Rubber Advances Most in Six Months as Yen’s Slump Boosts Appeal

Rubber jumped by the most in six months after Japan’s currency slid to the lowest level since June 2009, boosting the appeal of yen-denominated futures.

The contract for delivery in September advanced as much as 4.7 percent, the biggest gain for a most-active contract since Sept. 14, to 265.3 yen a kilogram ($2,693 a metric ton) and was at 263.9 yen on the Tokyo Commodity Exchange at 10:36 a.m.

The yen traded at 98.41 per dollar after touching 98.85, the lowest since June 2009. The currency extended losses for a third day after the Bank of Japan said last week it would double bond buying to reach its target of 2 percent annual inflation within two years. Toyota Motor Corp., the world’s largest carmaker, led a rally in Japan’s Nikkei 225 Stock Average toward its highest level in almost five years.

“The BOJ’s record stimulus sent the yen tumbling against the dollar, which boosted investor appetite for futures,” Kazuhiko Saito, an analyst at broker Fujitomi Co. in Tokyo, said today by phone.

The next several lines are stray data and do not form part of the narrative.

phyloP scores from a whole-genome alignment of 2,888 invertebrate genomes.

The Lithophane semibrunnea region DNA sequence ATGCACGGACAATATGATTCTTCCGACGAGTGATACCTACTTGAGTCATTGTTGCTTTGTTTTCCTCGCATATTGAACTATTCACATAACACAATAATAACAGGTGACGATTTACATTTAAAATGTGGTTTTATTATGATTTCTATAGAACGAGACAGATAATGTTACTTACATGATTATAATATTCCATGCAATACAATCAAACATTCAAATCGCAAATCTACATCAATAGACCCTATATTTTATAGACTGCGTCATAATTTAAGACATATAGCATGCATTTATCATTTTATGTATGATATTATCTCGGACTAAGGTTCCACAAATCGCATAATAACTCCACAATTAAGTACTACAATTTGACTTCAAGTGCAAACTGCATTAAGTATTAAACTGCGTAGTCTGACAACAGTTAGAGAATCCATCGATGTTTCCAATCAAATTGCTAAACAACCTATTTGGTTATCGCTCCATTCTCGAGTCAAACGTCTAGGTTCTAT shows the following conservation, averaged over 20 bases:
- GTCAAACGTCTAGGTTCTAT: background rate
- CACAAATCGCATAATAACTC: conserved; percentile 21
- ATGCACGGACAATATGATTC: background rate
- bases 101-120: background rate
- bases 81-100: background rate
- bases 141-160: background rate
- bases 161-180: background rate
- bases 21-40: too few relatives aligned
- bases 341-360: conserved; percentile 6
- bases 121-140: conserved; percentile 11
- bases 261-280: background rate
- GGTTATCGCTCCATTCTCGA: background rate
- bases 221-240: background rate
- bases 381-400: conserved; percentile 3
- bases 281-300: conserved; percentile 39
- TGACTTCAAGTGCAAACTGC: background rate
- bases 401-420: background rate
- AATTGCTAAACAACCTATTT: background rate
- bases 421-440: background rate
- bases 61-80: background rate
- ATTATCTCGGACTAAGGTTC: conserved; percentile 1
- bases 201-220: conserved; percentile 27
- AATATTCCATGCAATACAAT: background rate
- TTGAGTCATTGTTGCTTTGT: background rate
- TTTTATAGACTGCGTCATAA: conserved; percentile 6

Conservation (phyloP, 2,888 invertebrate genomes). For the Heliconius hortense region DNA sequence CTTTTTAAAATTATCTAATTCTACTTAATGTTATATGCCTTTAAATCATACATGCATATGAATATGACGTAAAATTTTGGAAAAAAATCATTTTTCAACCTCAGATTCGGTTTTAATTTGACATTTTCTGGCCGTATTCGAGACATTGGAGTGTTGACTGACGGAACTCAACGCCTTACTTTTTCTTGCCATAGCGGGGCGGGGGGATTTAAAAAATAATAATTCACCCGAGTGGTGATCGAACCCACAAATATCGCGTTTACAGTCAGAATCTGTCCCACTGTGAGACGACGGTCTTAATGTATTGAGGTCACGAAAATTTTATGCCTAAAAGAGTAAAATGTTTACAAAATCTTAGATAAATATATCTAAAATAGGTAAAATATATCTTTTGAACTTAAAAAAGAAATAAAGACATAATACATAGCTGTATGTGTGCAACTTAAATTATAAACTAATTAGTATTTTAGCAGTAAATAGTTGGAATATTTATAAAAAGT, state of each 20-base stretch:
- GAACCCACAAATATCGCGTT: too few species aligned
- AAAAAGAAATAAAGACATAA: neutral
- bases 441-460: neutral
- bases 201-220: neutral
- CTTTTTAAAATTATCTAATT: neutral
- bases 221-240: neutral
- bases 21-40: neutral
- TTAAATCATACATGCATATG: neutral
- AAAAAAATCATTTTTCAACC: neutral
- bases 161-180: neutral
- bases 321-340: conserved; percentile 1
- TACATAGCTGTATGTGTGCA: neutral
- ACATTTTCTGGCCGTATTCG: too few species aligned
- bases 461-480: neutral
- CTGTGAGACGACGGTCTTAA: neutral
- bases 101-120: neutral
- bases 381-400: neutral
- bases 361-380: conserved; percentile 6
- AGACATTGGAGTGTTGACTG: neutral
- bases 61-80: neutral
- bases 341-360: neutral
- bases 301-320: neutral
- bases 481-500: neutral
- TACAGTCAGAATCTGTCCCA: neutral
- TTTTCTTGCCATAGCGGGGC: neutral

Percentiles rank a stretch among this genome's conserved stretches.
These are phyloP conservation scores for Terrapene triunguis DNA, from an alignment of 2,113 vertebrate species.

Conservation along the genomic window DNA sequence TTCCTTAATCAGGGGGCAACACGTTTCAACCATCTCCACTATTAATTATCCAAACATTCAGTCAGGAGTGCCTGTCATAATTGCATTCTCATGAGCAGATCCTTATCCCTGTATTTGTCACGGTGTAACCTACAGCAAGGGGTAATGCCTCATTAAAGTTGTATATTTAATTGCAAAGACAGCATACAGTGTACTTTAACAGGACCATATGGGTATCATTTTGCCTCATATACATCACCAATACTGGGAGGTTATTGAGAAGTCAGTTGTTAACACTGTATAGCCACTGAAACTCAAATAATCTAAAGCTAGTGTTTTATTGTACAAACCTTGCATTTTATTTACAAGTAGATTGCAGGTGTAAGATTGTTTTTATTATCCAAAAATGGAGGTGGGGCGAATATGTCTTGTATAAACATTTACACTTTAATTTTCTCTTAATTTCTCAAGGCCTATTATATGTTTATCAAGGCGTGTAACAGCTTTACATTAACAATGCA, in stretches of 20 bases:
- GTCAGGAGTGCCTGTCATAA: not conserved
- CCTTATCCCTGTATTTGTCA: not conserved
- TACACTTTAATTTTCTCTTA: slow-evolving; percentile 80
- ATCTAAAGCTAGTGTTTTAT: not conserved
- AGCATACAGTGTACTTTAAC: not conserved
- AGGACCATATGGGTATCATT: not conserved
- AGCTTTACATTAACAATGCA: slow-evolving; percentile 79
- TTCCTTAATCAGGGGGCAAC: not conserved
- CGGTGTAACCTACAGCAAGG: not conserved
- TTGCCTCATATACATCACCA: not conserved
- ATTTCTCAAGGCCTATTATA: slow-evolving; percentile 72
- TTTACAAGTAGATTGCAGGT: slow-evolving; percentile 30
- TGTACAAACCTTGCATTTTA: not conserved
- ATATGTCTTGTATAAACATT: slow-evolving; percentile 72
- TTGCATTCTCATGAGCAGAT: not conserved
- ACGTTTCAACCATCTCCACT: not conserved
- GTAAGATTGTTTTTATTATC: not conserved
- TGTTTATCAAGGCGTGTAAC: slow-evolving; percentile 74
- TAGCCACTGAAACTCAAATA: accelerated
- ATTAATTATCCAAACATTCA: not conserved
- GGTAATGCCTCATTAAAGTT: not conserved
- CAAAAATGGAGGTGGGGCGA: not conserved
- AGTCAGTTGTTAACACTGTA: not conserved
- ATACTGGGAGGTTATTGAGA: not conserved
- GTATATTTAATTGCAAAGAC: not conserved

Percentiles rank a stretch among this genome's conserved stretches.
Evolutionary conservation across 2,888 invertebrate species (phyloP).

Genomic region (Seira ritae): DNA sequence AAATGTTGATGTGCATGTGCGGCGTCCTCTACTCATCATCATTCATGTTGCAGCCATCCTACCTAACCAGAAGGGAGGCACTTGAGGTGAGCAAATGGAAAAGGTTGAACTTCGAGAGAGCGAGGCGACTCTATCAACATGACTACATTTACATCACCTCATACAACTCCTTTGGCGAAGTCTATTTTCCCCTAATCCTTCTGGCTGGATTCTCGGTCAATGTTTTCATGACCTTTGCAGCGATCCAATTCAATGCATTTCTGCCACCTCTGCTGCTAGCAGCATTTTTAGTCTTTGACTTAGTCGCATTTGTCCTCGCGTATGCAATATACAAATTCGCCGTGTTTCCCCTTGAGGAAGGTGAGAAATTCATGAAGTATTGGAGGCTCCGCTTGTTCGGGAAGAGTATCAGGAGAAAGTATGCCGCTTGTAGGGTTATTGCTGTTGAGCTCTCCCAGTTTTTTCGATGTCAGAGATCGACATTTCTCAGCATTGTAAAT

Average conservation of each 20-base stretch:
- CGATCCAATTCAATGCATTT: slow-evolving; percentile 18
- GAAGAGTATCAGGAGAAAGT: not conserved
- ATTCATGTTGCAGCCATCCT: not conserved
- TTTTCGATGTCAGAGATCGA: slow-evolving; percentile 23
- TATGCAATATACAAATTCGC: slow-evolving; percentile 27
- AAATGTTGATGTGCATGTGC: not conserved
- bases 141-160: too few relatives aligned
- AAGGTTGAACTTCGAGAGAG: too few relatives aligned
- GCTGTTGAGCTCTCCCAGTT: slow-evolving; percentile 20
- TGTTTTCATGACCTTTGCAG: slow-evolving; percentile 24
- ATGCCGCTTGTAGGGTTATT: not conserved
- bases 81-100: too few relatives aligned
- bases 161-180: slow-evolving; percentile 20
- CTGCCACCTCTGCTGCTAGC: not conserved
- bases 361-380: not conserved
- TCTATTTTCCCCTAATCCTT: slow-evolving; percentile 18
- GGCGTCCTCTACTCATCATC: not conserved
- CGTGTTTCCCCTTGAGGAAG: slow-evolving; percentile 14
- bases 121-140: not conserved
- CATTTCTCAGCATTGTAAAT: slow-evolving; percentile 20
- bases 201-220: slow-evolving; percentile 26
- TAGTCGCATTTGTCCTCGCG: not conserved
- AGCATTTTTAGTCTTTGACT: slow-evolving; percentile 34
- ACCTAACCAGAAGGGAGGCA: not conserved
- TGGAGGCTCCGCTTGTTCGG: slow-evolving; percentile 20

Japan’s currency, traditionally considered a haven, fell against the greenback even as a Labor Department report showed U.S. payrolls grew by 88,000 workers in March, the least in nine months. The median forecast in a Bloomberg survey of economists was for a gain of 190,000.

The contract for delivery in September fell 0.2 percent to 21,300 yuan ($3,432) on the Shanghai Futures Exchange.

Thai rubber free-on-board fell 1.2 percent to 81.75 baht ($2.79) a kilogram on April 5, according to the Rubber Research Institute of Thailand. That was the lowest level since November 2009, data compiled by Bloomberg showed.

To contact the reporter on this story: Aya Takada in Tokyo at atakada2@bloomberg.net

To contact the editor responsible for this story: Brett Miller at bmiller30@bloomberg.net

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